These are two reasons we have been busy at work lately. What often seems a daunting and exhausting legacy of work to many, seems to us to hold a sea of potential.  We have rolled up our sleeves and have sipped countless coffees during interviews with civil society representatives.  We have got to know their work: their dreams and joys. How they failed when they failed. Their contributions, reports, books, films, youth camps… Hours, months, years spent, bringing ordinary people together, in the most extraordinary of ways and circumstances.  These are people who know that no matter what happens in the political sphere, turning back is not an option, that idleness (even if that is of the mind) has disappeared from their scope of possibilities.

We are enjoying getting to know them, it is a rare pleasure to sit around hearing stories, pieces of the puzzle that make up your history. And then piecing Cypriot (civil society) history, together.

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Humbling and inspiring thoughts – thank you Mehmet and Ellada.

We hope you’ll join Peace Exchange for more good stuff, coming soon.

Have a great week and… see you in the next post!

A Greek version of this post may be found here, and a Turkish version here.

Tools and strategies for the work ahead

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The good folks at the Cyprus Community Media Centre (CCMC) recently completed a particularly busy week, equipping attendees of two key workshops – electronic newsletter creation and online activism – with the training to maximise their outreach and mobilise their stakeholders.

The first workshop focused on introducing participants – a mixture of NGO representatives, Peace it Together project partners and social activists – to the free online platform MailChimp, which allows users to design email newsletters, share them on social networks and track their results.

Attendees were led through a series of exercises to make the most of MailChimp’s wide array of pre-designed and customisable newsletter templates.

Tips and hints to remember in particular were:

  • To be meticulous in compiling the newsletter’s list. Far better to have fewer contacts who are genuinely interested in the content than a massive list of folks who are, at best, apathetic about what you’re sharing, or, at worst, likely to resent the intrusion into their already-overloaded inbox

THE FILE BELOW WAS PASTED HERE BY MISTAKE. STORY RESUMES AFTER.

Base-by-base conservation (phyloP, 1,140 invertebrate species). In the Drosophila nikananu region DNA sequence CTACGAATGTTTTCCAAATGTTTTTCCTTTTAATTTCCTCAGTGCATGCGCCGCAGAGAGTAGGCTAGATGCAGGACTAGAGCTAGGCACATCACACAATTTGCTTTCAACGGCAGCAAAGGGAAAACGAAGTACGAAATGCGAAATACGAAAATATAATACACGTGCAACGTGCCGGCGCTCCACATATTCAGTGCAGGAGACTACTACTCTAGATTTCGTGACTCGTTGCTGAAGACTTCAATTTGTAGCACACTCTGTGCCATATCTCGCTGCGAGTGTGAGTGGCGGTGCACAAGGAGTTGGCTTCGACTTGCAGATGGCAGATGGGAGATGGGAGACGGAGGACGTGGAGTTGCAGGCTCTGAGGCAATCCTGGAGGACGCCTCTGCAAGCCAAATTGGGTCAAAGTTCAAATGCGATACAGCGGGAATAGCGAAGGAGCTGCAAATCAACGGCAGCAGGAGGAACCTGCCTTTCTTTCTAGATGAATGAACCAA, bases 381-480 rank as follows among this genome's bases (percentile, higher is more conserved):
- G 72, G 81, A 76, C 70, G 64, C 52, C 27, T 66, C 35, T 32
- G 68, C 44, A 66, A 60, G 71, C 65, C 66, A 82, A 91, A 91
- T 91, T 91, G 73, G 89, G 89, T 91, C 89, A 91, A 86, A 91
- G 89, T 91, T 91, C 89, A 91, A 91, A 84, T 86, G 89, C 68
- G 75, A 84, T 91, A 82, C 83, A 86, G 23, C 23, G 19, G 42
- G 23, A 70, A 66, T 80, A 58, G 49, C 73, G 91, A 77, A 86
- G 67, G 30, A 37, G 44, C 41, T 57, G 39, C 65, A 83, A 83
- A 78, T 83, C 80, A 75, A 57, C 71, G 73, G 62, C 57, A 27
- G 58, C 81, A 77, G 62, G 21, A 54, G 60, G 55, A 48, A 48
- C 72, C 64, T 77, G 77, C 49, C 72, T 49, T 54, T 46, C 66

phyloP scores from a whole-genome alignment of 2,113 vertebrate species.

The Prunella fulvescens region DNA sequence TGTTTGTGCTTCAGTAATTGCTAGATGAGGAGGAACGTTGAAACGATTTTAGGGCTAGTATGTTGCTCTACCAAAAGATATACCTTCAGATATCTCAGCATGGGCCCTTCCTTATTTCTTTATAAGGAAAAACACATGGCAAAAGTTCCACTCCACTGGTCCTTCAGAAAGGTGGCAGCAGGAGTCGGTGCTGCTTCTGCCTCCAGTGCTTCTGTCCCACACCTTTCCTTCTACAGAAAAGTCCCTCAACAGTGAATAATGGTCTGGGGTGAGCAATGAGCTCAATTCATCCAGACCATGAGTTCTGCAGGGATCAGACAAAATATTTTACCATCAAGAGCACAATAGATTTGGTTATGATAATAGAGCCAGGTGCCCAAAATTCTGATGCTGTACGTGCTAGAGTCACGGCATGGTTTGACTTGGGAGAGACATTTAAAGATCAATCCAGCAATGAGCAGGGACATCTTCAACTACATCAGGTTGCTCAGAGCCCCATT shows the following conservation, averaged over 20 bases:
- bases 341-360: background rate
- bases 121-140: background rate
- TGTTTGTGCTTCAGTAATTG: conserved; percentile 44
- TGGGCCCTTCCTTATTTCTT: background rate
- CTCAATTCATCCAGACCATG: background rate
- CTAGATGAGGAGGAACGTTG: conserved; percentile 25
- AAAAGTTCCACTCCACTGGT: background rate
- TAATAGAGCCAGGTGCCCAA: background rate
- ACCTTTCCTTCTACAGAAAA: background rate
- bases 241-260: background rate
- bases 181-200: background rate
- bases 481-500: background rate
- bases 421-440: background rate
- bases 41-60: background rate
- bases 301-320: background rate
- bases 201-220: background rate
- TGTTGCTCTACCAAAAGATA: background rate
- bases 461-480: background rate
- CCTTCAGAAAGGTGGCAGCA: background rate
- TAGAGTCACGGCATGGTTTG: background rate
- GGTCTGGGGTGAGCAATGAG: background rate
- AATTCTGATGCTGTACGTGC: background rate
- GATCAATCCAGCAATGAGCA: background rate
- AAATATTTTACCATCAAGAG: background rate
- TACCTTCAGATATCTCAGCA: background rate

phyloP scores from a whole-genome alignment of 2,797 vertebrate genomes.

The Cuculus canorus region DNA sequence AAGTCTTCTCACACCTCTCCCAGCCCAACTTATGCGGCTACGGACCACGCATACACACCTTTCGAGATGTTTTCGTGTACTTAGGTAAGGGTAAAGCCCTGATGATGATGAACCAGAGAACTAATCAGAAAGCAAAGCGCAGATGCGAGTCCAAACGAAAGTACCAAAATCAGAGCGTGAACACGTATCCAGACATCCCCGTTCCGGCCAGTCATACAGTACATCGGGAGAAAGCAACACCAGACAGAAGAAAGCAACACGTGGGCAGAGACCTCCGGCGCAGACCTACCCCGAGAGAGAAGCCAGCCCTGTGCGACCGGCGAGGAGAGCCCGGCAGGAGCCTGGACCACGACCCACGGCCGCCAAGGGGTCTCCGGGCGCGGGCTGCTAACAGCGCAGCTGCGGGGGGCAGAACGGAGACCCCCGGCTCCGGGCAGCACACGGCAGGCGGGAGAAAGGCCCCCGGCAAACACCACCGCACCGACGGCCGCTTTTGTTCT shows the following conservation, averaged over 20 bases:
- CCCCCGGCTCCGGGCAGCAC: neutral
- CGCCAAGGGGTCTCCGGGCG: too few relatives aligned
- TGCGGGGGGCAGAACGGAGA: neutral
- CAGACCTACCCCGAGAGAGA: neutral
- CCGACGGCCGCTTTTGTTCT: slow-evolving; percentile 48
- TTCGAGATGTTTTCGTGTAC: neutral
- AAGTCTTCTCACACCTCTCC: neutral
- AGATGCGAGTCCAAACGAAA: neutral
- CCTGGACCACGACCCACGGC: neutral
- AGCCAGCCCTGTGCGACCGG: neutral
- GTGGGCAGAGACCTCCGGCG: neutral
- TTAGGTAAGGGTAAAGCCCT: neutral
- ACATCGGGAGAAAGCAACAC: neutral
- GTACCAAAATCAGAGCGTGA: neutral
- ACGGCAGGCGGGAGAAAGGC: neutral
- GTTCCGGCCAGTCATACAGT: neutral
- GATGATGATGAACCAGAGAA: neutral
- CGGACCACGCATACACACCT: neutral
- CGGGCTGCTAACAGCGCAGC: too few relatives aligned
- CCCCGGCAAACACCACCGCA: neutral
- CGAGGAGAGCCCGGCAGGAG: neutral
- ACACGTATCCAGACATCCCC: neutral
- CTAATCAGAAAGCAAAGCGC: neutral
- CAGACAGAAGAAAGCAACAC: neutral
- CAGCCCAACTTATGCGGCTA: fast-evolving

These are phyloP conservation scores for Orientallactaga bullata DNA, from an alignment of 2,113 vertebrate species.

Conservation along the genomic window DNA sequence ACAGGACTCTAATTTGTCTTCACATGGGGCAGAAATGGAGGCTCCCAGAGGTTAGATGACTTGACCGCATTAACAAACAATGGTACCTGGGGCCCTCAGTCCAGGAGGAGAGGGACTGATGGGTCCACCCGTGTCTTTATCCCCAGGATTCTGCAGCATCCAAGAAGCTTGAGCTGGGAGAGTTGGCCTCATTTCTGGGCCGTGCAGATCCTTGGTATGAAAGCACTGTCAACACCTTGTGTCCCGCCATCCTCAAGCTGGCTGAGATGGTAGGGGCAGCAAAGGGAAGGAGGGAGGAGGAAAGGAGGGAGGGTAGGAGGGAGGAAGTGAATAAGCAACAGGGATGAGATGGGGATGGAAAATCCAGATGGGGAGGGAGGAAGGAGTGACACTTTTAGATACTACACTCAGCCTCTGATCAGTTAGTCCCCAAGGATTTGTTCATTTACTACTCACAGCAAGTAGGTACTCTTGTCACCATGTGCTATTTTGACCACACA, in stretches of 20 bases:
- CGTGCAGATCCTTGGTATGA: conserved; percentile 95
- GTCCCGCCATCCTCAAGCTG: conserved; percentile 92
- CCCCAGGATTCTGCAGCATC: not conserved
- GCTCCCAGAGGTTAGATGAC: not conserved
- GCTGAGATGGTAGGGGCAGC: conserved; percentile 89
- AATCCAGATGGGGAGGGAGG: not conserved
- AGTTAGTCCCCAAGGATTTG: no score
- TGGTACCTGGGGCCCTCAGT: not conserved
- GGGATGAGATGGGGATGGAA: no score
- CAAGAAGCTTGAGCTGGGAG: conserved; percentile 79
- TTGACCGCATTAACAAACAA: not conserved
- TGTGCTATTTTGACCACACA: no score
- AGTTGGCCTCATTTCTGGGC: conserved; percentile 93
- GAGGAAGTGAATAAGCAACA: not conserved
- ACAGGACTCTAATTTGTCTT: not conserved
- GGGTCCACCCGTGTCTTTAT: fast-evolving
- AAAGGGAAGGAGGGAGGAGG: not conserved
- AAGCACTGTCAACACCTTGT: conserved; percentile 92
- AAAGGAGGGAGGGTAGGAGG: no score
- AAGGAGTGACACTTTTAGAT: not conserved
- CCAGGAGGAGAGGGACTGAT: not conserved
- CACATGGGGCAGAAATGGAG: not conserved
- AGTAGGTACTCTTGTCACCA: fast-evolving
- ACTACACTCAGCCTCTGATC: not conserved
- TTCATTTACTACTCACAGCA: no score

• To make subject lines catchy, so the target reader is more tempted to open the emailed newsletter
  • To make content attractive with hyperlinks and lots of bold visuals
  • To make content succinct and easily scanable
  • To ensure newsletters really contain ‘news’ – and if there isn’t enough newsworthy material to share, to consider delaying sending out the newsletter until there is – or simply adopt a less frequent emailing cycle

After an overview of the range of social media tools available, the second workshop exposed participants to both online and offline strategies for activism, with case studies compiled from the regional players in the Arab Spring, as well as Cyprus.

Among the steps in digital activism outlined by the workshop, were:

  • Documenting: digital content creation – text, audio, video
  • Mobilising: information sharing with a call to action
  • Synthesising: aggregation and combining of content

The workshop stressed that activism was more than simply posting a link on Facebook or Twitter, or ‘liking’ the content of a site, and that the internet was just the starting point for coming together to create change.

Ultimately,  focusing on the technologies people were already using was what was rewarded by outreach and mobilisation, rather than utilising tools whose function was unlikely to reach target stakeholders.

“People living in Cyprus are very active online and already use tools of online activism without the methodology of affecting social change,” noted CCMC’s Beran Djemal.

“This workshop helped to convert the tools into strategic action, and helped Cypriot activists better position themselves in the regional context using best practices from other online activism initiatives around the world.”

Attendee Sophia Arnaouti, from Cyprus Islandwide NGO Development Platform (CYINDEP) and Peace Centre agreed. “The workshop really built our capacity even more to be able to campaign in a dynamic way,” she said.

So much to take in, but well worth the effort – thanks CCMC!

That’s all for this time but, as always, stay tuned and we’ll see you in the next post.

You can read a Greek version of this post here and a Turkish version here.

Making the case for change on the road to peace in Cyprus

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Peace Exchange promised you an in-depth account of last week’s address by Cyprus civil society representatives to the UK parliament and London School of Economics (LSE).

(And in case you missed the blog’s preview of the trip, you can find it here.)

Bringing you that account is Michalis Simopoulos of the Cyprus Community Media Centre, so read on!

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There really is no substitute for practice. No matter the frequency, intensity, or ferocity of in-house discussions and deliberations; it is the delivery when it matters most that makes or breaks a message.

And this is exactly what happened in London last week, when seven Greek Cypriot and Turkish Cypriot civil society representatives stood up and outlined their vision to two different audiences that serious structural reform of the Cyprus peace process is required for there to be a truly owned peace on the island.